Swallows and Amazons

Arthur Ransome

Swallows and Amazons
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Swallows and Amazons

Arthur Ransome

Swallows And Amazons for ever!

The Walker children - also known as Captain John, Mate Susan, Able-Seaman Titty, and Ship’s Boy Roger - set sail on the Swallow and head for Wild Cat Island. There they camp under open skies, swim in clear water and go fishing for their dinner. But their days are disturbed by the Blackett sisters, the fierce Amazon pirates.

The Swallows And Amazons decide to battle it out, and so begins a summer of unforgettable discoveries and incredible adventures.

Review

Before there was Enid Blyton’s Famous Five adventures there was Arthur Ransome’s 1930 classic Swallows and Amazons.

Wild Cat Island has been invaded by the holidaying Swallows (the four Walker siblings) in their dinghy. When they are confronted by the Amazons – the two slightly older Blackett sisters who are the ‘founders’ of the island – the two families of children enter a friendly rivalry, devising a challenge to determine who will be the Commodore of the Fleet. Serious stuff, indeed! But first of all, they have to sort out the dastardly Captain Flint, a.k.a. the Amazons’ Uncle Jim, who finds his nieces annoying and is convinced the Swallows are sabotaging his boat.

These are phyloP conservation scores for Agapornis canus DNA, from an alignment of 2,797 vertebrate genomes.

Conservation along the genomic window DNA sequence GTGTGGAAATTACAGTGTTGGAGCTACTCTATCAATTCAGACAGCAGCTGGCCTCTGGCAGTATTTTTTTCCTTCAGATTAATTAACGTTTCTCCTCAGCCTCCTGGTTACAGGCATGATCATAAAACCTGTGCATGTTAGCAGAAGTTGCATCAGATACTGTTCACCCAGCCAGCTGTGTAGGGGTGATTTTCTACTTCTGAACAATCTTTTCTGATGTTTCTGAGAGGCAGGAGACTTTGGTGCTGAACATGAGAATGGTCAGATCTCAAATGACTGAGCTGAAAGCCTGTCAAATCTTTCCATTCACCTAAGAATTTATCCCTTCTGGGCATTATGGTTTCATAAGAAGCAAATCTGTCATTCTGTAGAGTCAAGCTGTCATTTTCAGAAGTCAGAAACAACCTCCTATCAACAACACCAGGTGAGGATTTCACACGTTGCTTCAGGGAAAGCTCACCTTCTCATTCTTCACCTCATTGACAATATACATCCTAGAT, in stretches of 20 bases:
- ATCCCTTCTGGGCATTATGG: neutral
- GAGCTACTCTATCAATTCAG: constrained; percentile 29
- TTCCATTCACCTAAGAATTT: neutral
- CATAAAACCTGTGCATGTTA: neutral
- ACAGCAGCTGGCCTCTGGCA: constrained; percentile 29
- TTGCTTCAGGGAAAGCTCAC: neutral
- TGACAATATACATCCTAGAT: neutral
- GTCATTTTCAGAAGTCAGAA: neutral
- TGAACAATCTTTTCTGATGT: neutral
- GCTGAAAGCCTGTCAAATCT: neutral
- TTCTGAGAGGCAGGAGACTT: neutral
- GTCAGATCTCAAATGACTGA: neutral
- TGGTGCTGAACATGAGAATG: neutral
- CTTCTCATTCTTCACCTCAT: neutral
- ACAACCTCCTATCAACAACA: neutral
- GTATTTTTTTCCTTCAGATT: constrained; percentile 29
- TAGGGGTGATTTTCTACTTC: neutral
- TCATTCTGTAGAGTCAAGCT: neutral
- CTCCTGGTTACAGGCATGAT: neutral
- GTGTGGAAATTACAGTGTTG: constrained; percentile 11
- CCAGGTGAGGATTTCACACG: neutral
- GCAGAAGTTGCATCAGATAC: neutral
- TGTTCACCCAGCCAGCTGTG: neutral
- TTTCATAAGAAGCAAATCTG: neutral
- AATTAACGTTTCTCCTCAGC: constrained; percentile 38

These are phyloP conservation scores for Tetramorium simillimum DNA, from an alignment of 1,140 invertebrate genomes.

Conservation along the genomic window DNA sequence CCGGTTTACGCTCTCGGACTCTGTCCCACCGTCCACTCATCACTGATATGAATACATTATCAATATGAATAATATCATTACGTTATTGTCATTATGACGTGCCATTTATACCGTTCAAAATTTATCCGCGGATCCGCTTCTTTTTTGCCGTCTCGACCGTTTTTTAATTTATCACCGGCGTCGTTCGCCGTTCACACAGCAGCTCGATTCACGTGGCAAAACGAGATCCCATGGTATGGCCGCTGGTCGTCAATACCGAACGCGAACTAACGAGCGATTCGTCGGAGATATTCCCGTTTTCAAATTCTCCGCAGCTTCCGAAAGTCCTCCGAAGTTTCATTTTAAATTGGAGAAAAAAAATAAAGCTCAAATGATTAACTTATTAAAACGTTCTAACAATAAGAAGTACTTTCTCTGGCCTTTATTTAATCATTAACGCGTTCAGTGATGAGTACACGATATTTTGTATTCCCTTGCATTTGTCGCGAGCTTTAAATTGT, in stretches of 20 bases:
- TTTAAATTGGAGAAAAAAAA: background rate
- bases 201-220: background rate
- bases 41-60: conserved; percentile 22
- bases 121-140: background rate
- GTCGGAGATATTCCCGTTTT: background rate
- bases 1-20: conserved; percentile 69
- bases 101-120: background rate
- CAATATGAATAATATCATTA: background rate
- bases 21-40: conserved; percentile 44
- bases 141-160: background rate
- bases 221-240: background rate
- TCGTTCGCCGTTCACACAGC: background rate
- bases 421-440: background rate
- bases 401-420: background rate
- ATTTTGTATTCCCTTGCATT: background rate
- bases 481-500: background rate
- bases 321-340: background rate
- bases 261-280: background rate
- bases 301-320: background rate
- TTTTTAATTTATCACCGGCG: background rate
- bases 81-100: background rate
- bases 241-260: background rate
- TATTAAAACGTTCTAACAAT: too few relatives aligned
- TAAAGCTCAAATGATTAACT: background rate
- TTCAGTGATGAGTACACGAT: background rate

Permitted by their parents to camp on the little island, the Walker children must fend for themselves with basic provisions and the occasional delicious delivery from their mother. They must row to the mainland every morning to purchase milk from the farmers (a cunning way for their mother to keep tabs on their safety). They are practical, sensible children who approach island life seriously, offset with imaginative role-playing and a marvelous camaraderie where each child’s strengths contribute to the success of the team. John, the eldest Walker child, is the captain as he knows the most about sailing, and except for a couple of stereotypes, I was struck by Arthur Ransome’s egalitarian approach to the sexes in an era not always kind to girls and women. He is never patronising and portrays the children as self-determining individuals without any sentimentality.

This immensely enjoyable classic doesn’t feel dated except for the freedom the children are allowed. Other than struggling with the nautical nomenclature (a glossary would have helped) I was living the camping and sailing life in all its vivid and charming escapism. For ages 9+.


Alexa Dretzke is the assistant manager and children’s book buyer at Readings Hawthorn.

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